Washington Post (03.02.10) - Wednesday, March 03, 2010
Residents of one poor neighborhood north of Lima have been hit
hard by TB, which is fueled by poverty, poor nutrition, and
limited access to health care. The residents live close
together in ramshackle housing, so it is common for one family
member to transmit TB to the rest of the household.
"Incidence of disease absolutely follows the poverty map,"
said Carole Mitnick, a Harvard-based epidemiologist who works
with the Peruvian nonprofit Socios en Salud. "You take central
Lima, and rich and poor districts have inversely proportional
Drug-resistant TB was sparked by Peru's reliance on one
treatment regimen during the 1980s. The country's sluggish
response to the problem in the 1990s made it worse, said
Oswaldo Jave, head of Peru's national TB program.
Many area TB patients are taken to the Hospital Sergio
Bernales in the north part of Lima, where the cure rate is 85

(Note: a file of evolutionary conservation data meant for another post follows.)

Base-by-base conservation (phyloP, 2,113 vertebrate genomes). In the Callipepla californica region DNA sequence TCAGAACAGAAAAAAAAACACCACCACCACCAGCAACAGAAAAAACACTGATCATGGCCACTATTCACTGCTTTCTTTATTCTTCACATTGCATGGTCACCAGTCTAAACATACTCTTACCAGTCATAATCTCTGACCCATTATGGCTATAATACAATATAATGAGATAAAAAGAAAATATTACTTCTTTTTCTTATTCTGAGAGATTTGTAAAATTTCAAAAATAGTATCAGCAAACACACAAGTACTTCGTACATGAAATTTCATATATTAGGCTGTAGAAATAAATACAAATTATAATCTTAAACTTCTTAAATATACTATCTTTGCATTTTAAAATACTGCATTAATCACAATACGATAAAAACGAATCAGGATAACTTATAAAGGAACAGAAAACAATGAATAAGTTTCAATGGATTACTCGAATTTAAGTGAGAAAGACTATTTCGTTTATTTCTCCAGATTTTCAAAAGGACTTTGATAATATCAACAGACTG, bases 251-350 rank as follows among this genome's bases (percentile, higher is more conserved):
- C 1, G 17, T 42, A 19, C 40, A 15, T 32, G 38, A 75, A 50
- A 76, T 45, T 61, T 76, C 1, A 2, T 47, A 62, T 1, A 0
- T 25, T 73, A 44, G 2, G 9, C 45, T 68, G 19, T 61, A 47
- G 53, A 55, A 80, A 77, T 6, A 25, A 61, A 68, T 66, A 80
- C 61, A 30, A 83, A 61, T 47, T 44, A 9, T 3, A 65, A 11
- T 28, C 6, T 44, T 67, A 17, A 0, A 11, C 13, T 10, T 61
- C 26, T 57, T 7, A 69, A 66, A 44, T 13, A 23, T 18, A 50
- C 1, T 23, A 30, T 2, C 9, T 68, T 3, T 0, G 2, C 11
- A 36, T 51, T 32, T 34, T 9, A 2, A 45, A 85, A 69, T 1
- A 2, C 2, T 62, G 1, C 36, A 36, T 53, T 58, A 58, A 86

percent. Its patient load is stretching available resources,
though the hospital receives support from the government and
Of 20 TB patients seen at the hospital each day by
pulmonologist Epifanio Sanchez, one-third have multidrug-
resistant TB (MDR TB). "We see often that colleagues use
treatment patterns that are too weak and therefore strengthen
the resistance," said Sanchez.
Poor areas lag in terms of access to MDR TB drugs, Mitnick
said. "There is a perception it's not a disease where the
victims can pay, unlike HIV, which has victims in North
America and Europe who pay very, very high prices - their
insurance companies can - that makes up for the inability of
populations in poor countries to pay," Mitnick said. "But that
option doesn't exist for TB." "This disease requires health-
system strengthening, not just getting drugs in the patients'
mouths," she added.